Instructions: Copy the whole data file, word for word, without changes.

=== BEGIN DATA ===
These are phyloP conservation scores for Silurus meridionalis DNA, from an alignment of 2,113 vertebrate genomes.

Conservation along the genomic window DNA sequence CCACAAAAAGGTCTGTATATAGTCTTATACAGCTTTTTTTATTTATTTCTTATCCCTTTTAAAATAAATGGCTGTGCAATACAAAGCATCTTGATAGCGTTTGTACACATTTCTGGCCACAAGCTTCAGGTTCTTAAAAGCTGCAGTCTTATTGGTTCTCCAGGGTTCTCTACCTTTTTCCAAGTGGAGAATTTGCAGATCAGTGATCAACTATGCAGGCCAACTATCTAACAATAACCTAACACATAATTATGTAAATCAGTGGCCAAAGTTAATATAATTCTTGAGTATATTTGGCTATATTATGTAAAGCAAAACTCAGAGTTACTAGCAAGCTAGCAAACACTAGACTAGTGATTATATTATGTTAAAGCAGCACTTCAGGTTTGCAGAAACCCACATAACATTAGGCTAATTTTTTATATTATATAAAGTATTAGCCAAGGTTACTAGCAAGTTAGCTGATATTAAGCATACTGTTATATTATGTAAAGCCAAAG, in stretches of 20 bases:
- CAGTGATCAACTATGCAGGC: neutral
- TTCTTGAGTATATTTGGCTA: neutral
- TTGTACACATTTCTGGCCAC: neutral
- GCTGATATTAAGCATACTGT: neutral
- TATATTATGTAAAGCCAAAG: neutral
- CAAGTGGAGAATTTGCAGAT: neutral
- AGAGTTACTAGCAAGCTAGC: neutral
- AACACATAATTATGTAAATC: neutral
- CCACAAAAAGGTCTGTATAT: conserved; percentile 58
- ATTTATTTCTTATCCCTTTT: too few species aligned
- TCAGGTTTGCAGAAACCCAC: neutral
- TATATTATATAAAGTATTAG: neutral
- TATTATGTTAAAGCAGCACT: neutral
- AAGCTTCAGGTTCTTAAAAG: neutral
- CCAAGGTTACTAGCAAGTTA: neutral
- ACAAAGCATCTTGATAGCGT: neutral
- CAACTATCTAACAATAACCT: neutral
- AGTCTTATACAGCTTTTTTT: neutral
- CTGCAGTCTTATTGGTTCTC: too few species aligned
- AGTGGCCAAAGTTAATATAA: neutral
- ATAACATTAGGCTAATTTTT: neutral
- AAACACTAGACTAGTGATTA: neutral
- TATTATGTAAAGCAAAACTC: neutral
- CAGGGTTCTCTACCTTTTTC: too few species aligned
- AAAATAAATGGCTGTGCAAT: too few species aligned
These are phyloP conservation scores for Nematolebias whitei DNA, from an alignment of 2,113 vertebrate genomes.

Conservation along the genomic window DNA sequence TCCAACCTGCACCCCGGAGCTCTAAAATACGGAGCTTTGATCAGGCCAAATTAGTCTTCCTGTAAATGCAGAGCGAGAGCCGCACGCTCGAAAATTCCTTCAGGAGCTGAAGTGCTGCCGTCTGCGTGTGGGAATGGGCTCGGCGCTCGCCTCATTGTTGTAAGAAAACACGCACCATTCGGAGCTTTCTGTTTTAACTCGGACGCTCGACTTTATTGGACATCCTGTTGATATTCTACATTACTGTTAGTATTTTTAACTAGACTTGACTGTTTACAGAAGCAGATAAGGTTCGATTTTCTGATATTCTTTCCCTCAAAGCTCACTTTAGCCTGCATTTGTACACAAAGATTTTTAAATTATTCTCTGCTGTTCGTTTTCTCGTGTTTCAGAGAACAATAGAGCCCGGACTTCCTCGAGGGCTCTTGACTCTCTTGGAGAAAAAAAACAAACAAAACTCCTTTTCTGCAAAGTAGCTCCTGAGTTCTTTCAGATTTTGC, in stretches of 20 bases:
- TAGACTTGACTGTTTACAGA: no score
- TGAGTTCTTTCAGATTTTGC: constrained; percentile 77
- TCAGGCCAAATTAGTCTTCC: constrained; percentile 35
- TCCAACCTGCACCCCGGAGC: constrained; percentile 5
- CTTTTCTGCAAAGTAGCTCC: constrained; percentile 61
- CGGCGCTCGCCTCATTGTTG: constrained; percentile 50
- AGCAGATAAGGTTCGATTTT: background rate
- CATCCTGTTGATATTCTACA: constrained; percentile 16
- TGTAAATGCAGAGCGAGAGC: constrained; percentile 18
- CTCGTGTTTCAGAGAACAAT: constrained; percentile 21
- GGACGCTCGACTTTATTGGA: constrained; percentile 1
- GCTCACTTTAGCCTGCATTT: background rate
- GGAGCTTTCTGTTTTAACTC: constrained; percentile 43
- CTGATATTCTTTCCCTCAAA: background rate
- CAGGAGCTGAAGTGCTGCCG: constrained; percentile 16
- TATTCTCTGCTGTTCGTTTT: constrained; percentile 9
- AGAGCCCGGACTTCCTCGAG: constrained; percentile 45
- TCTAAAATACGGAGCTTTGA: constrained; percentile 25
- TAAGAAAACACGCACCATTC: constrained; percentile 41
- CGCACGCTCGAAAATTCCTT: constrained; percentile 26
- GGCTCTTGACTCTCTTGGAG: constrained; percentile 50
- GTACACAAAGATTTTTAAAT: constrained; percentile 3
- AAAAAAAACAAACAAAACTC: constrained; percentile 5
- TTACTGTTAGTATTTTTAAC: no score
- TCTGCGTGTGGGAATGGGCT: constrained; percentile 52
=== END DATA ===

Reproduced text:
These are phyloP conservation scores for Silurus meridionalis DNA, from an alignment of 2,113 vertebrate genomes.

Conservation along the genomic window DNA sequence CCACAAAAAGGTCTGTATATAGTCTTATACAGCTTTTTTTATTTATTTCTTATCCCTTTTAAAATAAATGGCTGTGCAATACAAAGCATCTTGATAGCGTTTGTACACATTTCTGGCCACAAGCTTCAGGTTCTTAAAAGCTGCAGTCTTATTGGTTCTCCAGGGTTCTCTACCTTTTTCCAAGTGGAGAATTTGCAGATCAGTGATCAACTATGCAGGCCAACTATCTAACAATAACCTAACACATAATTATGTAAATCAGTGGCCAAAGTTAATATAATTCTTGAGTATATTTGGCTATATTATGTAAAGCAAAACTCAGAGTTACTAGCAAGCTAGCAAACACTAGACTAGTGATTATATTATGTTAAAGCAGCACTTCAGGTTTGCAGAAACCCACATAACATTAGGCTAATTTTTTATATTATATAAAGTATTAGCCAAGGTTACTAGCAAGTTAGCTGATATTAAGCATACTGTTATATTATGTAAAGCCAAAG, in stretches of 20 bases:
- CAGTGATCAACTATGCAGGC: neutral
- TTCTTGAGTATATTTGGCTA: neutral
- TTGTACACATTTCTGGCCAC: neutral
- GCTGATATTAAGCATACTGT: neutral
- TATATTATGTAAAGCCAAAG: neutral
- CAAGTGGAGAATTTGCAGAT: neutral
- AGAGTTACTAGCAAGCTAGC: neutral
- AACACATAATTATGTAAATC: neutral
- CCACAAAAAGGTCTGTATAT: conserved; percentile 58
- ATTTATTTCTTATCCCTTTT: too few species aligned
- TCAGGTTTGCAGAAACCCAC: neutral
- TATATTATATAAAGTATTAG: neutral
- TATTATGTTAAAGCAGCACT: neutral
- AAGCTTCAGGTTCTTAAAAG: neutral
- CCAAGGTTACTAGCAAGTTA: neutral
- ACAAAGCATCTTGATAGCGT: neutral
- CAACTATCTAACAATAACCT: neutral
- AGTCTTATACAGCTTTTTTT: neutral
- CTGCAGTCTTATTGGTTCTC: too few species aligned
- AGTGGCCAAAGTTAATATAA: neutral
- ATAACATTAGGCTAATTTTT: neutral
- AAACACTAGACTAGTGATTA: neutral
- TATTATGTAAAGCAAAACTC: neutral
- CAGGGTTCTCTACCTTTTTC: too few species aligned
- AAAATAAATGGCTGTGCAAT: too few species aligned
These are phyloP conservation scores for Nematolebias whitei DNA, from an alignment of 2,113 vertebrate genomes.

Conservation along the genomic window DNA sequence TCCAACCTGCACCCCGGAGCTCTAAAATACGGAGCTTTGATCAGGCCAAATTAGTCTTCCTGTAAATGCAGAGCGAGAGCCGCACGCTCGAAAATTCCTTCAGGAGCTGAAGTGCTGCCGTCTGCGTGTGGGAATGGGCTCGGCGCTCGCCTCATTGTTGTAAGAAAACACGCACCATTCGGAGCTTTCTGTTTTAACTCGGACGCTCGACTTTATTGGACATCCTGTTGATATTCTACATTACTGTTAGTATTTTTAACTAGACTTGACTGTTTACAGAAGCAGATAAGGTTCGATTTTCTGATATTCTTTCCCTCAAAGCTCACTTTAGCCTGCATTTGTACACAAAGATTTTTAAATTATTCTCTGCTGTTCGTTTTCTCGTGTTTCAGAGAACAATAGAGCCCGGACTTCCTCGAGGGCTCTTGACTCTCTTGGAGAAAAAAAACAAACAAAACTCCTTTTCTGCAAAGTAGCTCCTGAGTTCTTTCAGATTTTGC, in stretches of 20 bases:
- TAGACTTGACTGTTTACAGA: no score
- TGAGTTCTTTCAGATTTTGC: constrained; percentile 77
- TCAGGCCAAATTAGTCTTCC: constrained; percentile 35
- TCCAACCTGCACCCCGGAGC: constrained; percentile 5
- CTTTTCTGCAAAGTAGCTCC: constrained; percentile 61
- CGGCGCTCGCCTCATTGTTG: constrained; percentile 50
- AGCAGATAAGGTTCGATTTT: background rate
- CATCCTGTTGATATTCTACA: constrained; percentile 16
- TGTAAATGCAGAGCGAGAGC: constrained; percentile 18
- CTCGTGTTTCAGAGAACAAT: constrained; percentile 21
- GGACGCTCGACTTTATTGGA: constrained; percentile 1
- GCTCACTTTAGCCTGCATTT: background rate
- GGAGCTTTCTGTTTTAACTC: constrained; percentile 43
- CTGATATTCTTTCCCTCAAA: background rate
- CAGGAGCTGAAGTGCTGCCG: constrained; percentile 16
- TATTCTCTGCTGTTCGTTTT: constrained; percentile 9
- AGAGCCCGGACTTCCTCGAG: constrained; percentile 45
- TCTAAAATACGGAGCTTTGA: constrained; percentile 25
- TAAGAAAACACGCACCATTC: constrained; percentile 41
- CGCACGCTCGAAAATTCCTT: constrained; percentile 26
- GGCTCTTGACTCTCTTGGAG: constrained; percentile 50
- GTACACAAAGATTTTTAAAT: constrained; percentile 3
- AAAAAAAACAAACAAAACTC: constrained; percentile 5
- TTACTGTTAGTATTTTTAAC: no score
- TCTGCGTGTGGGAATGGGCT: constrained; percentile 52